This post contains affiliate links. At no additional cost to you, I may earn a small commission if you book or purchase through these links. You can read my full disclosure policy here.Greece is completely amazing! After Santorini, I didn’t think anywhere else on the trip would blow my mind the way it did. I was wrong. If you missed it, check out my post on Zakynthos. Talk about one of those dream locations!!
After returning to the mainland from Zakynthos, we set out for the second part of our driving tour with Alex, our driver from Hellenic Private Tours. Again, I can not recommend this company enough! We explored Galaxidi, Delphi and Parga. Delphi has the iconic sites with Greek mythology while Galaxidi is just plain cute! Parga is another one of those places with tropical beauty that I had never heard of! This is Discovering Greece: Delphi to Parga!
On the way to Delphi, we stopped in the cute, little seaside town of Galaxidi.
It’s a small harbor town on the north side of the Gulf of Corinth. It’s also part of the Delphi municipality.
I love this anchor as a symbol of being a harbor town.
They even had some really interesting boats in the harbor!
However, my favorite things in Galaxidi were this door…
and these steps. Color and personality just does it for me!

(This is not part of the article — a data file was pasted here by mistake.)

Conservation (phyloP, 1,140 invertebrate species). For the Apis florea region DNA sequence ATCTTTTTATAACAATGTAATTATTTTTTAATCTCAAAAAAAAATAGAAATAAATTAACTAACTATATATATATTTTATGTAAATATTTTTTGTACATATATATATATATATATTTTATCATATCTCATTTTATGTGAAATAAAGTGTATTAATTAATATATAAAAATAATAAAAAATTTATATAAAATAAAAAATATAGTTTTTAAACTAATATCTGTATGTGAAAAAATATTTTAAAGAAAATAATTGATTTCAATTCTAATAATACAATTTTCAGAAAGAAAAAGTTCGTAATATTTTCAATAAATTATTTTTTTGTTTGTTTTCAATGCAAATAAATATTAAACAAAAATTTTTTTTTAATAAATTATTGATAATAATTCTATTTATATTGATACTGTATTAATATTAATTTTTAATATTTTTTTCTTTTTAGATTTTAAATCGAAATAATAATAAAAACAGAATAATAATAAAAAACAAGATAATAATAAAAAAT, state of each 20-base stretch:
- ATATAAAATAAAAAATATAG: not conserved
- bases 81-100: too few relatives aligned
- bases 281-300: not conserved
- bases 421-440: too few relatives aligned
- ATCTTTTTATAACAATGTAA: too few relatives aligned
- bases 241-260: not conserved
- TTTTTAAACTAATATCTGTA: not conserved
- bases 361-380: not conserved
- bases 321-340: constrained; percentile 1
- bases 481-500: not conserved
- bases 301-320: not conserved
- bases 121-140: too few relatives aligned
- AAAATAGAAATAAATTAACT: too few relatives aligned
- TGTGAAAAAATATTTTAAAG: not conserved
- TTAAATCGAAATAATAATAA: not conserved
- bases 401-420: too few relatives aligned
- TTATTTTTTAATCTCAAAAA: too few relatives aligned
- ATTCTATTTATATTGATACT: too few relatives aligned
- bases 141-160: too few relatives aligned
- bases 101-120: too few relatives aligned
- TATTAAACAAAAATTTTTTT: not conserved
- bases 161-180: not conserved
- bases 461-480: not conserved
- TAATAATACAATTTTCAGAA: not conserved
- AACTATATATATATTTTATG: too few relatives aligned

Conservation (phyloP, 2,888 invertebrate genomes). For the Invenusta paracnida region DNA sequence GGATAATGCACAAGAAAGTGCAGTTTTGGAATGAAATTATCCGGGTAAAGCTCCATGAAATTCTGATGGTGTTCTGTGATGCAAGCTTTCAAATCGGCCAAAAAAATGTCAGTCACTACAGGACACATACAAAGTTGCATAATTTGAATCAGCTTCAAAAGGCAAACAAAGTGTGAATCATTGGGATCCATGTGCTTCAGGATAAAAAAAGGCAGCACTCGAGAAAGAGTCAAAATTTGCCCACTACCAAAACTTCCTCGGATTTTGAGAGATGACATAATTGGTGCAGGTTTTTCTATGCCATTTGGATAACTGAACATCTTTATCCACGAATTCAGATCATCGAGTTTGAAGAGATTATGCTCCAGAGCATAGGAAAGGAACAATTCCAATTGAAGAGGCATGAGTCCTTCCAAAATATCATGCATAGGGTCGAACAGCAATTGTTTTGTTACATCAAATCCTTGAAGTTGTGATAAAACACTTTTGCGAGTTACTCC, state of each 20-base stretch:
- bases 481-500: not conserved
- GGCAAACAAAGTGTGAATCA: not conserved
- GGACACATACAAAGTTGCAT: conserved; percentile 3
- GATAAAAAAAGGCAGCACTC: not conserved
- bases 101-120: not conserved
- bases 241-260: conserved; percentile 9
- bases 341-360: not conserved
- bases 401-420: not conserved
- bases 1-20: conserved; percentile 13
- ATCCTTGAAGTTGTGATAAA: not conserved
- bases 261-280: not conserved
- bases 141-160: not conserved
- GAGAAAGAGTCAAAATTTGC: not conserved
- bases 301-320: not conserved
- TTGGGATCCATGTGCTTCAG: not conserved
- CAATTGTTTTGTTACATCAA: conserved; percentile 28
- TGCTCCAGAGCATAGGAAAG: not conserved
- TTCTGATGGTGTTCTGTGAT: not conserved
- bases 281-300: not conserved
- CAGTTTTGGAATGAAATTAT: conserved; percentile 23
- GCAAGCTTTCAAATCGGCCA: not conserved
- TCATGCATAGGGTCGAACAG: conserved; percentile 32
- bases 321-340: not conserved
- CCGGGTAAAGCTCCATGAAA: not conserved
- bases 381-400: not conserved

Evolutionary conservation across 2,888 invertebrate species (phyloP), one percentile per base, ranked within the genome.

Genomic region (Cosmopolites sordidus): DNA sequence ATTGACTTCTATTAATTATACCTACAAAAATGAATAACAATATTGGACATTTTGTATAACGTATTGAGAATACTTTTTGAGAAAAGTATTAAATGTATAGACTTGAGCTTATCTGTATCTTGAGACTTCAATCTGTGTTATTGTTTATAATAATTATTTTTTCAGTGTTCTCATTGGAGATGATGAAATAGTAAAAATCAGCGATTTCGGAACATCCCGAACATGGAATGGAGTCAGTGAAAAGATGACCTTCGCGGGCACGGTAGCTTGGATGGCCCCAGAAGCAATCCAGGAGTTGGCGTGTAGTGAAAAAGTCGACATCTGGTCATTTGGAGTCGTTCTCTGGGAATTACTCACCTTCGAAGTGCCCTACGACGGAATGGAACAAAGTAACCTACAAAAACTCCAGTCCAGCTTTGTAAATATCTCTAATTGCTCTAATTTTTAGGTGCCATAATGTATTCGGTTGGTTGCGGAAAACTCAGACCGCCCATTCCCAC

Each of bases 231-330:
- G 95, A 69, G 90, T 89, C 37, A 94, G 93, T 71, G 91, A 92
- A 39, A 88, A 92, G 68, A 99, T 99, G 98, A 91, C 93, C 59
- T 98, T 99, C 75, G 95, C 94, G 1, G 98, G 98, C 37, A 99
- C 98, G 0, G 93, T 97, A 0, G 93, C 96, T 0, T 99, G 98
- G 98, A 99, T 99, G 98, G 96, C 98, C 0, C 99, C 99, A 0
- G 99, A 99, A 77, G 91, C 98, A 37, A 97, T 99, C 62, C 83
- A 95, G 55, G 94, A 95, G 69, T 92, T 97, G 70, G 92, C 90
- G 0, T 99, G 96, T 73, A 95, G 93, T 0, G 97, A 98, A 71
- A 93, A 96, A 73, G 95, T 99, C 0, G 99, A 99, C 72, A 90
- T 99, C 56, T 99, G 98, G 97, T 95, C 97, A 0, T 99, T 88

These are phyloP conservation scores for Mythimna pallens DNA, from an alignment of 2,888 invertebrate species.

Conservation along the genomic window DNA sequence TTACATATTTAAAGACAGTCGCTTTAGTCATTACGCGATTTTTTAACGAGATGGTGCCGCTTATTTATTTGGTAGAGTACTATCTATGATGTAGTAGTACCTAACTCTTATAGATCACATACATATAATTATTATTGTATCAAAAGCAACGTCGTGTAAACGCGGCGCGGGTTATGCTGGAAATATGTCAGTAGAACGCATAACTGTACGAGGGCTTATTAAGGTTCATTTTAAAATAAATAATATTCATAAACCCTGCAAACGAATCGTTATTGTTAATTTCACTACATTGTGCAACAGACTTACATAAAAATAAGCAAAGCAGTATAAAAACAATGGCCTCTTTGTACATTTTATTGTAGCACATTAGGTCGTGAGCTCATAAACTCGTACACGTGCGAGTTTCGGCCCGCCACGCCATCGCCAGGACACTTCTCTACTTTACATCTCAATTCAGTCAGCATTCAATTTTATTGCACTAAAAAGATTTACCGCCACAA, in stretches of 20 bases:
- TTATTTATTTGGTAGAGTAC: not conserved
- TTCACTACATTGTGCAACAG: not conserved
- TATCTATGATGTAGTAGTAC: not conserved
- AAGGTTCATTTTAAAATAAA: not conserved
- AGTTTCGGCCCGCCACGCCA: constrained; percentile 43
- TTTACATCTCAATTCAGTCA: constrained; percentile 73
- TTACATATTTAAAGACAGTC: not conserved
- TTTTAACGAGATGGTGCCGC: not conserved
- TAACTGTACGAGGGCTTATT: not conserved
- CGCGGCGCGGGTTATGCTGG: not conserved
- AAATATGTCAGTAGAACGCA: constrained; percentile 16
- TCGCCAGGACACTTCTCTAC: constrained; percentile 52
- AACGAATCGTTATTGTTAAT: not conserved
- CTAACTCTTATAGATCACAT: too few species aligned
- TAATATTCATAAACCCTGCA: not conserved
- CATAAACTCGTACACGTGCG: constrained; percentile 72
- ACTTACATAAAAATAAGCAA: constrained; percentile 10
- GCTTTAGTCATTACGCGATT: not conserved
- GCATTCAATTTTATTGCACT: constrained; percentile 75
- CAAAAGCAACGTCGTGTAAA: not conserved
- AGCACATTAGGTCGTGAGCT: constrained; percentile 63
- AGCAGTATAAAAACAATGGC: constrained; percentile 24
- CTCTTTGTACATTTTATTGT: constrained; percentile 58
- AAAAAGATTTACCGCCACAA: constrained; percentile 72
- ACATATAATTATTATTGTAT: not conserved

Upon arriving into Delphi that night, we had dinner and found our favorite appetizer again! This time with a balsamic glaze! I LOVE balsamic glaze and the two paired nicely. Blissfully good!
The Sanctuary of Athena was what we wanted to see in Delphi. This is one of those iconic shots that you probably recognize.
In the center is the Tholos, a rotunda dating back to 4th century BC that had 20 columns. Three of those were restored in recent years and are what you see today.
We also saw the Temple of Apollo. Reconstructed three times, today you can see the foundation and a few of its Doric columns as well. This was also the location of the Oracle. In Greek mythology, the Oracle was a priest or priestess who made prophetic predictions after being asked questions. The thought was that the gods were communicating through these oracles.
Next, we saw the Theater. The views from it were amazing and you could see the Temple of Apollo too!
And lastly, the Treasury of the Athenians. Although there is a lot of discrepancy on the details of the Treasury such as when it was built and its dedication, we do know it is entirely made of marble!
After leaving Delphi, we drove past one of my most favorite structures in Greece, the Rio-Antirrio Bridge. I fell in love with this bridge because of its architecture and how it looked against that gorgeous water. However, we did not cross it because it costs $50 per car ONE way!!
It is the world’s largest multi-span, cable-stayed bridge and the longest fully suspended bridge. It connects the towns of Rio on the Peloponnese to Antirrio on the mainland over the Gulf of Corinth. On August 7, 2004, one week prior to the opening ceremonies of the 2004 Olympics in Athens, the bridge was inaugurated. The Olympic torchbearers were the first to cross it!
We arrived in Parga. Simply stated, but as you can see, it holds its own. This view is from the Castle of Parga.